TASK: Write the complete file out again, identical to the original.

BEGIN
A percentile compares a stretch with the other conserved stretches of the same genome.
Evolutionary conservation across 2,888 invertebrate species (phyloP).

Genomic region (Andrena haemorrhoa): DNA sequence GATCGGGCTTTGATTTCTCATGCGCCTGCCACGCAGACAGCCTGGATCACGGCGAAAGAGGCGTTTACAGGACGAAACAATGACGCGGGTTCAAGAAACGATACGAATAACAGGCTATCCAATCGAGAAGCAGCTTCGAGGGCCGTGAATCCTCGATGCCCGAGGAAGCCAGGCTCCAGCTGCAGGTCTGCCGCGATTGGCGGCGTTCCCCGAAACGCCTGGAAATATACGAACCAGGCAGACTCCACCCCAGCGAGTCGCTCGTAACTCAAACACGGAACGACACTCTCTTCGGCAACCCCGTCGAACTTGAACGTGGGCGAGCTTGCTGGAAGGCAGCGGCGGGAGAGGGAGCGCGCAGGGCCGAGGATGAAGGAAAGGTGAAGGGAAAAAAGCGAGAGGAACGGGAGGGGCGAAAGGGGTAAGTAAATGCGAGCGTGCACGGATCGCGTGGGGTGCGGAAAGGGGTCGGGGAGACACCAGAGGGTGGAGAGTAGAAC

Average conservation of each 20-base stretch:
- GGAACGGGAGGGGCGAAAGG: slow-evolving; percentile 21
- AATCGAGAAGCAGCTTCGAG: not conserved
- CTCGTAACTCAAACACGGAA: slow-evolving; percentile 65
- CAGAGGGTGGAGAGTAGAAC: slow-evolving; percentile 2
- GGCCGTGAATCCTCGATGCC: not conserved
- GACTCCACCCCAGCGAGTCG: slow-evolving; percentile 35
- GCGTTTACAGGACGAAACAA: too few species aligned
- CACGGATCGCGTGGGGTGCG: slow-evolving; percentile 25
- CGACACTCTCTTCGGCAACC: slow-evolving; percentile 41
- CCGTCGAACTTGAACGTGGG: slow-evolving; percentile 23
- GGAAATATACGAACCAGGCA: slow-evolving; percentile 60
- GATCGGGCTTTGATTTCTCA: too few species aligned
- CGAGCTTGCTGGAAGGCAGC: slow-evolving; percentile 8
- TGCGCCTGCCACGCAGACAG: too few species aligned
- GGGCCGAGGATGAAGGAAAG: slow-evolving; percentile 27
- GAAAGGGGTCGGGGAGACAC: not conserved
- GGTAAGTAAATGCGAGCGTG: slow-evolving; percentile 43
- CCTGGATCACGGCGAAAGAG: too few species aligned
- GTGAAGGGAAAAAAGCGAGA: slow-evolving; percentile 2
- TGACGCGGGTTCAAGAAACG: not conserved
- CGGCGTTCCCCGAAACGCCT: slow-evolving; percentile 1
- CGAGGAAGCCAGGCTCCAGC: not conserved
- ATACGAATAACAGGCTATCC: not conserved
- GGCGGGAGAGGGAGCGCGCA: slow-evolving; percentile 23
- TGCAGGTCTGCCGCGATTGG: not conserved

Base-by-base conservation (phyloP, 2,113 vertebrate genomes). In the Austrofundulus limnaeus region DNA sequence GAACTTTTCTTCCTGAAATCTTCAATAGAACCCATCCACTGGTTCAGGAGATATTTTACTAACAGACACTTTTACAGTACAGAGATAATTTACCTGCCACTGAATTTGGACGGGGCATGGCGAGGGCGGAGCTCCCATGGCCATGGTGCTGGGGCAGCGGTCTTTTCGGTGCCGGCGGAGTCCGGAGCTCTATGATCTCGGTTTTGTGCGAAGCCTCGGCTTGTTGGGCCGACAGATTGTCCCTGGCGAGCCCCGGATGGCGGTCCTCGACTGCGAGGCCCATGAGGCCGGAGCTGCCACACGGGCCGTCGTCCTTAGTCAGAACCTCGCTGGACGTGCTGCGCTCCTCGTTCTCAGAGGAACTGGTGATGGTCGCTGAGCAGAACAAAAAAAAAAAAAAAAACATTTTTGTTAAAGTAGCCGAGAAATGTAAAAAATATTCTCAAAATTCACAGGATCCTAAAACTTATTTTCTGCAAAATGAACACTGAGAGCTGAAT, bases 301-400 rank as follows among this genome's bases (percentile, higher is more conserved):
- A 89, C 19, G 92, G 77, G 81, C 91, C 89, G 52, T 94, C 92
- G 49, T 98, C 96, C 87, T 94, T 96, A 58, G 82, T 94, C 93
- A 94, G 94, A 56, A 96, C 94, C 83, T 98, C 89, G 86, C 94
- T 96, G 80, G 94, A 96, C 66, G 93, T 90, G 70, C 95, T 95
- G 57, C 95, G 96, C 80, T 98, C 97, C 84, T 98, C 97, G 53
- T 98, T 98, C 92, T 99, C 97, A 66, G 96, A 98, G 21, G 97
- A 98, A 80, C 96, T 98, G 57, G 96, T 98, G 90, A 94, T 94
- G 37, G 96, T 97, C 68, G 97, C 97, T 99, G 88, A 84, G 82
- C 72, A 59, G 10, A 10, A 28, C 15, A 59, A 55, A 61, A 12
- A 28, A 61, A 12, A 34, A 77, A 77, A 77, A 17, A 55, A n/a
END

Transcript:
A percentile compares a stretch with the other conserved stretches of the same genome.
Evolutionary conservation across 2,888 invertebrate species (phyloP).

Genomic region (Andrena haemorrhoa): DNA sequence GATCGGGCTTTGATTTCTCATGCGCCTGCCACGCAGACAGCCTGGATCACGGCGAAAGAGGCGTTTACAGGACGAAACAATGACGCGGGTTCAAGAAACGATACGAATAACAGGCTATCCAATCGAGAAGCAGCTTCGAGGGCCGTGAATCCTCGATGCCCGAGGAAGCCAGGCTCCAGCTGCAGGTCTGCCGCGATTGGCGGCGTTCCCCGAAACGCCTGGAAATATACGAACCAGGCAGACTCCACCCCAGCGAGTCGCTCGTAACTCAAACACGGAACGACACTCTCTTCGGCAACCCCGTCGAACTTGAACGTGGGCGAGCTTGCTGGAAGGCAGCGGCGGGAGAGGGAGCGCGCAGGGCCGAGGATGAAGGAAAGGTGAAGGGAAAAAAGCGAGAGGAACGGGAGGGGCGAAAGGGGTAAGTAAATGCGAGCGTGCACGGATCGCGTGGGGTGCGGAAAGGGGTCGGGGAGACACCAGAGGGTGGAGAGTAGAAC

Average conservation of each 20-base stretch:
- GGAACGGGAGGGGCGAAAGG: slow-evolving; percentile 21
- AATCGAGAAGCAGCTTCGAG: not conserved
- CTCGTAACTCAAACACGGAA: slow-evolving; percentile 65
- CAGAGGGTGGAGAGTAGAAC: slow-evolving; percentile 2
- GGCCGTGAATCCTCGATGCC: not conserved
- GACTCCACCCCAGCGAGTCG: slow-evolving; percentile 35
- GCGTTTACAGGACGAAACAA: too few species aligned
- CACGGATCGCGTGGGGTGCG: slow-evolving; percentile 25
- CGACACTCTCTTCGGCAACC: slow-evolving; percentile 41
- CCGTCGAACTTGAACGTGGG: slow-evolving; percentile 23
- GGAAATATACGAACCAGGCA: slow-evolving; percentile 60
- GATCGGGCTTTGATTTCTCA: too few species aligned
- CGAGCTTGCTGGAAGGCAGC: slow-evolving; percentile 8
- TGCGCCTGCCACGCAGACAG: too few species aligned
- GGGCCGAGGATGAAGGAAAG: slow-evolving; percentile 27
- GAAAGGGGTCGGGGAGACAC: not conserved
- GGTAAGTAAATGCGAGCGTG: slow-evolving; percentile 43
- CCTGGATCACGGCGAAAGAG: too few species aligned
- GTGAAGGGAAAAAAGCGAGA: slow-evolving; percentile 2
- TGACGCGGGTTCAAGAAACG: not conserved
- CGGCGTTCCCCGAAACGCCT: slow-evolving; percentile 1
- CGAGGAAGCCAGGCTCCAGC: not conserved
- ATACGAATAACAGGCTATCC: not conserved
- GGCGGGAGAGGGAGCGCGCA: slow-evolving; percentile 23
- TGCAGGTCTGCCGCGATTGG: not conserved

Base-by-base conservation (phyloP, 2,113 vertebrate genomes). In the Austrofundulus limnaeus region DNA sequence GAACTTTTCTTCCTGAAATCTTCAATAGAACCCATCCACTGGTTCAGGAGATATTTTACTAACAGACACTTTTACAGTACAGAGATAATTTACCTGCCACTGAATTTGGACGGGGCATGGCGAGGGCGGAGCTCCCATGGCCATGGTGCTGGGGCAGCGGTCTTTTCGGTGCCGGCGGAGTCCGGAGCTCTATGATCTCGGTTTTGTGCGAAGCCTCGGCTTGTTGGGCCGACAGATTGTCCCTGGCGAGCCCCGGATGGCGGTCCTCGACTGCGAGGCCCATGAGGCCGGAGCTGCCACACGGGCCGTCGTCCTTAGTCAGAACCTCGCTGGACGTGCTGCGCTCCTCGTTCTCAGAGGAACTGGTGATGGTCGCTGAGCAGAACAAAAAAAAAAAAAAAAACATTTTTGTTAAAGTAGCCGAGAAATGTAAAAAATATTCTCAAAATTCACAGGATCCTAAAACTTATTTTCTGCAAAATGAACACTGAGAGCTGAAT, bases 301-400 rank as follows among this genome's bases (percentile, higher is more conserved):
- A 89, C 19, G 92, G 77, G 81, C 91, C 89, G 52, T 94, C 92
- G 49, T 98, C 96, C 87, T 94, T 96, A 58, G 82, T 94, C 93
- A 94, G 94, A 56, A 96, C 94, C 83, T 98, C 89, G 86, C 94
- T 96, G 80, G 94, A 96, C 66, G 93, T 90, G 70, C 95, T 95
- G 57, C 95, G 96, C 80, T 98, C 97, C 84, T 98, C 97, G 53
- T 98, T 98, C 92, T 99, C 97, A 66, G 96, A 98, G 21, G 97
- A 98, A 80, C 96, T 98, G 57, G 96, T 98, G 90, A 94, T 94
- G 37, G 96, T 97, C 68, G 97, C 97, T 99, G 88, A 84, G 82
- C 72, A 59, G 10, A 10, A 28, C 15, A 59, A 55, A 61, A 12
- A 28, A 61, A 12, A 34, A 77, A 77, A 77, A 17, A 55, A n/a